On motion of Mr. D. J. Holmes, J. B. Pradt was appointed President, and E. L. Bissell, Secretary pro tem.
On motion, Mr. McMynn, of Racine, was invited to take charge of a drill exercise in Arithmetic; after which the association adjourned to half-past 1, p. m.
Half-PAST ONE O'CLOCK, P. M. Association met, and the Executive Committee reported the programme of business, which, on motion, was laid on the table, pro tem.
On motion, the association resolved itself into a Teachers' Meeting for the afternoon, under charge of Mr. McMynn. Exercises were conducted in Spelling, Reading, Mental Arithmetic and Grammar; connected with which were discussions upon the methods of teaching those branches.
The weather continuing very inclement, it was, on motion, and after some discussion, voted to hold no evening session; whereupon the association adjourned to 9 o'clock the next day.
SECOND DAY. Association met at 9 o'clock. Prayer by Rev. J. B. Pradt. Minutes of the Secretary were read and approved. Executive Committee reported a programme for the morning.
W. O. Butler, acting Treasurer, reported the association 25 cents in his debt. Report accepted.
The Librarian being absent, Mr. Pradt reported for him; when, on motion, it was voted to re-distribute the books among the members.
On motion, the association proceeded to ballot for Vice-President, that office being vacant.
N. C. Farnsworth. President, appeared and took the chair.
On motion, the balloting for Vice-President was suspended till the constitution was read and new members were enrolled; when, the balloting being resumed, W. O. Butler was, on the second ballot, declared elected.
The chair proceeded to appoint the following committees :
W. O. Butler read an Essay on “ The Conditions affecting Intellectual Progress.”
Association then discussed the late act of the Legislature, making provision for normal instruction in academies and colleges. Remarks were made by Messrs. Pradt, Butler and Holmes, when, on motion, the discussion was suspended, to be resumed at the call of the Executive Committee.
An Essay was then read by Miss Emily Gerrels; subject, “ Does Study injure the Health ? "
An exercise was then conducted in Mental Arithmetic by Mr. Holmes (in place of Mr. W. E. Cady, who had been appointed, but was absent); after which, the methods of teaching long division were discussed.
On request of the chairman of those committees, Rev. Mr. Canfield was added to the Committee on Resolutions, and Mrs. H. N. Smith to the Committee on Criticism.
The Committee on Criticism made a report, which gave rise to some pleasant discussion.
Committee on Resolutions reported the following:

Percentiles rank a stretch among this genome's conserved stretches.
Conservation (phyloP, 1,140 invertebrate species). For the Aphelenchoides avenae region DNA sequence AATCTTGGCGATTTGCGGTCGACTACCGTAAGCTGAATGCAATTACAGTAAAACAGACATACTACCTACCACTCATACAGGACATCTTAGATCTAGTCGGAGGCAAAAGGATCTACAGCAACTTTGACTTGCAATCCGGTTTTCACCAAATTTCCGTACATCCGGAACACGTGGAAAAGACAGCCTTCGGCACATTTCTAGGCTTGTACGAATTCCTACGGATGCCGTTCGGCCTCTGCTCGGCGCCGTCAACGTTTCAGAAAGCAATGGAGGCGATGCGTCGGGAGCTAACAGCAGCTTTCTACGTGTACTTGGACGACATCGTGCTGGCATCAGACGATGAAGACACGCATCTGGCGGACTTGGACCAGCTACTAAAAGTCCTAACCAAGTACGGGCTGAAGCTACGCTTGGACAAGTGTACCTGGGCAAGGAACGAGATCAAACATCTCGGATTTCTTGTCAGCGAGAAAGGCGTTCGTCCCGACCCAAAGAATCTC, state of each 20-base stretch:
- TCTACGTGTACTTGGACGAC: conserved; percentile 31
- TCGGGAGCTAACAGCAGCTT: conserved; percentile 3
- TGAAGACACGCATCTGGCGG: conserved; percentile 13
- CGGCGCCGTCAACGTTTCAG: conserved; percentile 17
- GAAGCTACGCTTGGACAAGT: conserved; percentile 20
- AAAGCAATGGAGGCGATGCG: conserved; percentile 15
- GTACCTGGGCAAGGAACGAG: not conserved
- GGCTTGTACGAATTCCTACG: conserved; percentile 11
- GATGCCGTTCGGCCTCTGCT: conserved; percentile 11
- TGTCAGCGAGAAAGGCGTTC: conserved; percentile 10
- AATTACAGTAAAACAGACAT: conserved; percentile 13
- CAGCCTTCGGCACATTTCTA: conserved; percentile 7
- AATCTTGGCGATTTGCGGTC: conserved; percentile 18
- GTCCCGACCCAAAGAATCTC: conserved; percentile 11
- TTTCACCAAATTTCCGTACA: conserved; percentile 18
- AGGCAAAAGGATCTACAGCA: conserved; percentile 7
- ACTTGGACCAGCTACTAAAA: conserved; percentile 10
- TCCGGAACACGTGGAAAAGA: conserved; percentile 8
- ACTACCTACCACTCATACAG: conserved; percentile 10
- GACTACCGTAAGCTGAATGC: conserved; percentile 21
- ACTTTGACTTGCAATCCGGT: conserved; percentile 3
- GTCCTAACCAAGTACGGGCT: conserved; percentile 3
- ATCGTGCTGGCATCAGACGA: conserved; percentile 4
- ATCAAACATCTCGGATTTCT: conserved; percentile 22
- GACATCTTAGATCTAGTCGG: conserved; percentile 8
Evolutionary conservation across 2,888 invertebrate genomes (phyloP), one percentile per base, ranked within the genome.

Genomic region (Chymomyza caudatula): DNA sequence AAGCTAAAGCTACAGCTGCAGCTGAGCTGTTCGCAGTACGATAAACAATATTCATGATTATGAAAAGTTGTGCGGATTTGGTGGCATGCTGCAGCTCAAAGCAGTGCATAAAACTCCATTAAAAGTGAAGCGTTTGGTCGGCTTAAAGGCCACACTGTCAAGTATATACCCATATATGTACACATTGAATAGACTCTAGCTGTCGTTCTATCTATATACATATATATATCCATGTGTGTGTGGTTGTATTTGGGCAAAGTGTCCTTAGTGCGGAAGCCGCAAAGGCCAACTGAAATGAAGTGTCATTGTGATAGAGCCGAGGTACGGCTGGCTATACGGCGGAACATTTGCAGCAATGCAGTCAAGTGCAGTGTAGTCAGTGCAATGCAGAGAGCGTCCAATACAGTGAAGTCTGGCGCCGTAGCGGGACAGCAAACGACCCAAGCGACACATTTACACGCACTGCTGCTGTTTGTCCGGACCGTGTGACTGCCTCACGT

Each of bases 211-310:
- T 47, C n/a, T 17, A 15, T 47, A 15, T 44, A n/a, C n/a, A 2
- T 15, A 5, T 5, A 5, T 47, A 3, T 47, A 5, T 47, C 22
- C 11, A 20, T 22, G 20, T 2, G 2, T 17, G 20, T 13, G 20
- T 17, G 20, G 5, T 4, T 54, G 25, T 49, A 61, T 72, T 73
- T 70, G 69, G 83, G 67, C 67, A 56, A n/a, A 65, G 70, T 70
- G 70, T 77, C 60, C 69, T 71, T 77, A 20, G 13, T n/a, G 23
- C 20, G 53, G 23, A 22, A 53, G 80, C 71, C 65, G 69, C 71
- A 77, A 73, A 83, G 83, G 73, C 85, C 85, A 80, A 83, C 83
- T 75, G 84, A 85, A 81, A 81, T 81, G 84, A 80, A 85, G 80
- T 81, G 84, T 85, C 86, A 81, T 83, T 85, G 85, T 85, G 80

Resolved, That more attention should be paid to the character and regulations of amusements in our schools.
On motion, the Chair called upon the members to speak five minutes each, whereupon Messrs. Holmes, Pradt and Butler, and Miss Bissell, made remarks; when the resolution was adopted.
Executive Committee reported a programme for the afternoon.
The Committee on Criticism again reported, and the association adjourned to 11 o'clock, p. m.
HALF-PAST ONE O'CLOCK, P. M. Association met, and an Essay was read by Miss E. L. Bissell; subject, " Why we need Female Schools.” Brief remarks were made upon the subject of the Essay by Rev. Mr. Canfield and others.
An Essay was then read by Miss E. Lundegreen.
Mr. C. H. Briggs conducted an exercise in Geography, and Map-Drawing and other methods of teaching Geography were then discussed.
The subject of Physiology being next in order, suggestive remarks were made, at the call of the Chair, by various members, particularly upon the proper ventilation of school-rooms and the effect of continuous reading and study upon the eyes and brains of young pupils.
D. J. Holmes read an Essay; subject, “ Higher Branches."
The association then took up the subject of instruction in Natural History in public schools. Remarks were made by various members upon the moral and intellectual benefits of the study; and some suggestions were offered by Miss Palmer and others in regard to the collection and preservation of insects, birds, &c.
On motion, Mrs. H. N. Smith was requested to make suggestions in regard to laying out grass-plots in school-house enclosures, and the transplanting of trees, shrubs, &c.
Committee on Criticism again reported, when the association adjourned to 7 p. m.
EVENING SESSION. Association met according to adjournment. The Committee on Resolutions reported the following:
Resolved, That the late act of the Legislature, providing for normal instruction in colleges and academies, is insufficient to mcet the wants of the schools.
After some remarks by Geo. S. Graves, Esq., and others, the resolution was adopted.
The following resolution was then presented :
Resolved, That the Legislature should provide for the establishment of a system of Normal Schools.
The resolution was discussed by Messrs. Pradt, Graves, Holmes, Farnsworth and Canfield; when Mr. Graves offered the following amendment:
Resolved, That the Legislature ought to devote the whole income of the School Fund to the support of teachers for our common schools.
Both the amendment and the resolution were lost; whereupon the following resolution was offered and adopted :
Resolved, That Teachers Institutes' should be encouraged by legislative aid.
THIRD DAY. Association met at 9, a. m., Rev. Mr. Canfield in the chair, who opened the exercises with prayer.
Minutes were read and approved.
On motion, the number of teachers present was ascertained, and reported to be twenty-seven.
On motion of Mr. Holmes,
Resolved, That some member of the association visit each district in the county, and obtain information and statistics in regard to the schools, and that the Secretary furnish forms for the purpose, and receive the returns and report the same at the next meeting.
Whereupon various members volunteered to serve in the foregoing capacity.
Committee on Unfinished Business presented the following resolution, which had been laid over for future discussion at the meeting in February last:
Resolved, That this association is in favor of the creation of the office of County Superintendent of Schools.
After remarks by Messrs. Pradt, W. E. Cady, Holmes, Butler, Gerrels, J. H. Cady, and Canfield, the resolution was adopted.
Mr. Gerrels then conducted an exercise in Written Arithmetic.
On motion, the Executive Committee were requested to call the next meeting of the association at Greenbush.
On motion, the 5th article of the constitution was so altered as to require